As a software developer and particularly a web developer it is my responsibility to set a good example and try to be a force for good.
As of today, none of my sites use Google Analytics anymore. The tipping point, aside from improving general web privacy, was that the NSA is supposedly hijacking the Google tracking data for their own purposes.
While I don’t really need any analytics, I do get curious as to what kind of traffic my websites are getting. So I instead stood up my own instance of Piwik. This is a self-hosted analytics solution. Now my websites simply report to another one of my systems when they’re accessed (instead of Google). And I know that my Piwik installation respects the “Do Not Track” setting you can use in your browser (I’ve tested it myself). Also, my Piwik analytics won’t track you all over the Internet.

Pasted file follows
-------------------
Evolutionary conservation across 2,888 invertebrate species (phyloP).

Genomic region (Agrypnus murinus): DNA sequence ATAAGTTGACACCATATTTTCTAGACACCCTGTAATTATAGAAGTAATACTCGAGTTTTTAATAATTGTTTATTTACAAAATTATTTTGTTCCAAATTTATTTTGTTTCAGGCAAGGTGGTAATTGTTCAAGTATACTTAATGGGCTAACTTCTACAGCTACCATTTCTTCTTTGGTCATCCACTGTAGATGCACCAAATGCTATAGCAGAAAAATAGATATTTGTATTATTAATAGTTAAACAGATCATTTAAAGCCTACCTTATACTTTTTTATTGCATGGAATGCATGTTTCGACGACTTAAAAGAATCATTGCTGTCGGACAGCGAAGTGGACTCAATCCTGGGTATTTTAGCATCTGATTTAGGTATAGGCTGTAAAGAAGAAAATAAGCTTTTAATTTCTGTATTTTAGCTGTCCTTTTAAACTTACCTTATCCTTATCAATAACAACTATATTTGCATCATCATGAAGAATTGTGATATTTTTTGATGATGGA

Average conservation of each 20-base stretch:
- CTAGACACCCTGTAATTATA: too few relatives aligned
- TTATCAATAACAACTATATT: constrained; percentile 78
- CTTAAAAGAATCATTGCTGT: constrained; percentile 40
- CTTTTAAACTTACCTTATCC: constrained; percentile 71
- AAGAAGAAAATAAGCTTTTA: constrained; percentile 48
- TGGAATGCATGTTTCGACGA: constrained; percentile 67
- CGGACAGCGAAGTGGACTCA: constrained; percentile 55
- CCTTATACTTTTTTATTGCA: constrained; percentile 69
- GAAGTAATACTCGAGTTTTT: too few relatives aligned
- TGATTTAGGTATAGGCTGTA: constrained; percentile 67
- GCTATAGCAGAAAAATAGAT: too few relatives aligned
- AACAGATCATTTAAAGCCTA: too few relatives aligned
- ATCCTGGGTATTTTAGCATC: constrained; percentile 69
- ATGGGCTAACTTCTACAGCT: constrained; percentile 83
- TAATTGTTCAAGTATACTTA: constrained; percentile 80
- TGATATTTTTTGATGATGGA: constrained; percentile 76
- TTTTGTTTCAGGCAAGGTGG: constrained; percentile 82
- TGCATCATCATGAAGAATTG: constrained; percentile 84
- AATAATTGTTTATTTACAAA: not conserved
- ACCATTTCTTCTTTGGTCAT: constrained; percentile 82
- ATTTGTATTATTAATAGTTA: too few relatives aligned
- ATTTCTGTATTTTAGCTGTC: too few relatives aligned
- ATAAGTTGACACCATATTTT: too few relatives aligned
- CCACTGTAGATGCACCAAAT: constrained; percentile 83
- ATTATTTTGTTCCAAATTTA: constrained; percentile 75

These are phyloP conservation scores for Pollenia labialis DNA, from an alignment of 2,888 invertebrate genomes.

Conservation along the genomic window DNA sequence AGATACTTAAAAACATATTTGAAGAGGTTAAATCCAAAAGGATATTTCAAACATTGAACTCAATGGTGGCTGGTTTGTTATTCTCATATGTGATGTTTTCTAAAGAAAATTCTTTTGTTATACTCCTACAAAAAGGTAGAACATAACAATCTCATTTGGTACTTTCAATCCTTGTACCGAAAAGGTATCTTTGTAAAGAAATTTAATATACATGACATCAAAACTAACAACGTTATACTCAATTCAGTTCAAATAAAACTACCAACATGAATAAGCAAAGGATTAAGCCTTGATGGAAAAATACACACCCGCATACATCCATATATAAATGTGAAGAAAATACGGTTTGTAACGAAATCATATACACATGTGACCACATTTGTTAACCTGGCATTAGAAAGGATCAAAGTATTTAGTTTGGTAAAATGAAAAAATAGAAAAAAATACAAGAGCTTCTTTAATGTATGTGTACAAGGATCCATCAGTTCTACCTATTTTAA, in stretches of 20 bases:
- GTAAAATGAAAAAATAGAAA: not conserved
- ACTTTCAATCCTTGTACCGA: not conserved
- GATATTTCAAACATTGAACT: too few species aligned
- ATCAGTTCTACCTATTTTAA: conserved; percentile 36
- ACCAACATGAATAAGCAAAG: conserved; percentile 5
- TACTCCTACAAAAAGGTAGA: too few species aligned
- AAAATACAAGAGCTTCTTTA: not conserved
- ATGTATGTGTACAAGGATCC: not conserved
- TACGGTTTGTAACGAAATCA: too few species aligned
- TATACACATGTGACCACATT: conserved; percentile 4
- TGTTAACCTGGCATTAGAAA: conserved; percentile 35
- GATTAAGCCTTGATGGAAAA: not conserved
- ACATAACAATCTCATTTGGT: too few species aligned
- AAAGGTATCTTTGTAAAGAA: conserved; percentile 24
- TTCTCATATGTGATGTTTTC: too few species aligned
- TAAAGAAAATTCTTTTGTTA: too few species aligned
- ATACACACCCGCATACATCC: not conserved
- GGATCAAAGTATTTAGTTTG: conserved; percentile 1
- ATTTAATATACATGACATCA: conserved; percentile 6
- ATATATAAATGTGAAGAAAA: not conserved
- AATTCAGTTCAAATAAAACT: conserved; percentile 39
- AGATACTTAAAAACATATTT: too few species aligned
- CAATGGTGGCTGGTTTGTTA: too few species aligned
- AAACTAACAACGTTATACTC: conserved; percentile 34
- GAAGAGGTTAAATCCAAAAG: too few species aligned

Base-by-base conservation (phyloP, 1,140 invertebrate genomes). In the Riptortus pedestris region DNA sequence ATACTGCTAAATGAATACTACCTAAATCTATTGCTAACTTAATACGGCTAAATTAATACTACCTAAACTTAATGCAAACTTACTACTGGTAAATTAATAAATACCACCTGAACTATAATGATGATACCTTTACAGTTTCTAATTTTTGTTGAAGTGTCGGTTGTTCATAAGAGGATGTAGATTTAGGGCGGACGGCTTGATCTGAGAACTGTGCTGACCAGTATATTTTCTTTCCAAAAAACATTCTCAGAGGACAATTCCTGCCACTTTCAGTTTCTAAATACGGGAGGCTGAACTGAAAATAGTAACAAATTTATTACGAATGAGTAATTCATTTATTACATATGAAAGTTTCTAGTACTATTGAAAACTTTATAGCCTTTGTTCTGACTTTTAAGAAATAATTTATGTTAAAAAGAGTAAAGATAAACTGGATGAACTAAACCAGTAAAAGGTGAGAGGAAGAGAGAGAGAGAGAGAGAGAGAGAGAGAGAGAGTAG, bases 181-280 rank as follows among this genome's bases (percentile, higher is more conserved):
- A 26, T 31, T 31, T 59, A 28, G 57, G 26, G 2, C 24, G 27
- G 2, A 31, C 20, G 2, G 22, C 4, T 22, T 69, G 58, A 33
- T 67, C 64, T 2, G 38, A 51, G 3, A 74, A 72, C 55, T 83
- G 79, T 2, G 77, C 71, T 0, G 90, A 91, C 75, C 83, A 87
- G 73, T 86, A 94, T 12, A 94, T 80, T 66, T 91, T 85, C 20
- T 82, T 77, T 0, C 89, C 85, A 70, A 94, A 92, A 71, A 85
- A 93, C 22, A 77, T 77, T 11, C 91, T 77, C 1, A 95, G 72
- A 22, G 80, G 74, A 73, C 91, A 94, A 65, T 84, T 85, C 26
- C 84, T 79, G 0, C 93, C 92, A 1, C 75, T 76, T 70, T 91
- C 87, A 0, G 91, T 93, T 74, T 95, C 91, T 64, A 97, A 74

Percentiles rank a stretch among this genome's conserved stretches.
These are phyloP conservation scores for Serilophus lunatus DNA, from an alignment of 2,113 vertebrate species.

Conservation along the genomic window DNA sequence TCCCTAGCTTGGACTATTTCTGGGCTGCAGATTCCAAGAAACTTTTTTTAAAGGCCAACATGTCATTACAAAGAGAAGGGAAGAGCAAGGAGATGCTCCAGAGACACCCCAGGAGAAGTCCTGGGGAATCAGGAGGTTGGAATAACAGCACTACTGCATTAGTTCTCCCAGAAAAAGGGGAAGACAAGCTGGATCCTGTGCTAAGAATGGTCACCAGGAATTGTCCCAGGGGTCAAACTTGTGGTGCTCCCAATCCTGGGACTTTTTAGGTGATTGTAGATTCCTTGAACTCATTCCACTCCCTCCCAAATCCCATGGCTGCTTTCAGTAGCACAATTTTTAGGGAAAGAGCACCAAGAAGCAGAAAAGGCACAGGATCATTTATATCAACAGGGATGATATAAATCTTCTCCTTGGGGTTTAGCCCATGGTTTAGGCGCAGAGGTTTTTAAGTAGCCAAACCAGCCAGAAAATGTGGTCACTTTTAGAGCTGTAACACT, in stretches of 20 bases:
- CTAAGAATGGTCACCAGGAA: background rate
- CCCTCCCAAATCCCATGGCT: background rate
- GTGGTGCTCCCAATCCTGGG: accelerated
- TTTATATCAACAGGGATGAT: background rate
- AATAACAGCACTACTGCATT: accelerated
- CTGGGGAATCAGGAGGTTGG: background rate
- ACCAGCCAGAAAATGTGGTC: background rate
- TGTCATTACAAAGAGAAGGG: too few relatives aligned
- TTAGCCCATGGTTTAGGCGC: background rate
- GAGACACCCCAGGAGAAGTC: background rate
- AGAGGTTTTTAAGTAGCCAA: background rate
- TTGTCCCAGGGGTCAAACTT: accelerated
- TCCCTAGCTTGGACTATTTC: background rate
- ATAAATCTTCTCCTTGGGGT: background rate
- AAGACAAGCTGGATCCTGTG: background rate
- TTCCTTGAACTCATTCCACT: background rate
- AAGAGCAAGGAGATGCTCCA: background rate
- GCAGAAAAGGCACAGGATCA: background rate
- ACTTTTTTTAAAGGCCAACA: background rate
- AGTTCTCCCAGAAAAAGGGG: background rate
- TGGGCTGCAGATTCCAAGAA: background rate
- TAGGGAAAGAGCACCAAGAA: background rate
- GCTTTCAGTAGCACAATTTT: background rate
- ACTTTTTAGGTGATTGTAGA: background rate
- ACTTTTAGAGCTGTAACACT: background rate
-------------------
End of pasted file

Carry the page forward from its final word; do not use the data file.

I realize this may seem a little silly coming from a blog hosted on Google’s servers via Blogger, but I’m also working on that. I’m looking into using Habari and migrating this blog to be self-hosted as well. Given that Blogger seems to be a dead product in Google’s eyes (little to no updates or changes in many, many months), it’s probably better to get off it anyway as it may get shut down at some point. However, I’ll probably wait a few months until the more stabilized Habari 1.0 release is finished. Such a move will probably coincide with standing up a family cloud using ArkOS and OwnCloud.
It’s not that I’m particularly paranoid, but the various pieces of software are reaching a point where for someone like me, it’s not particularly difficult or burdensome to self-host things. So I might as well do it and encourage an Internet model closer to its original design: interacting, decentralized systems. A model which is harder for any one organization (government or otherwise) to infiltrate, break, or commandeer.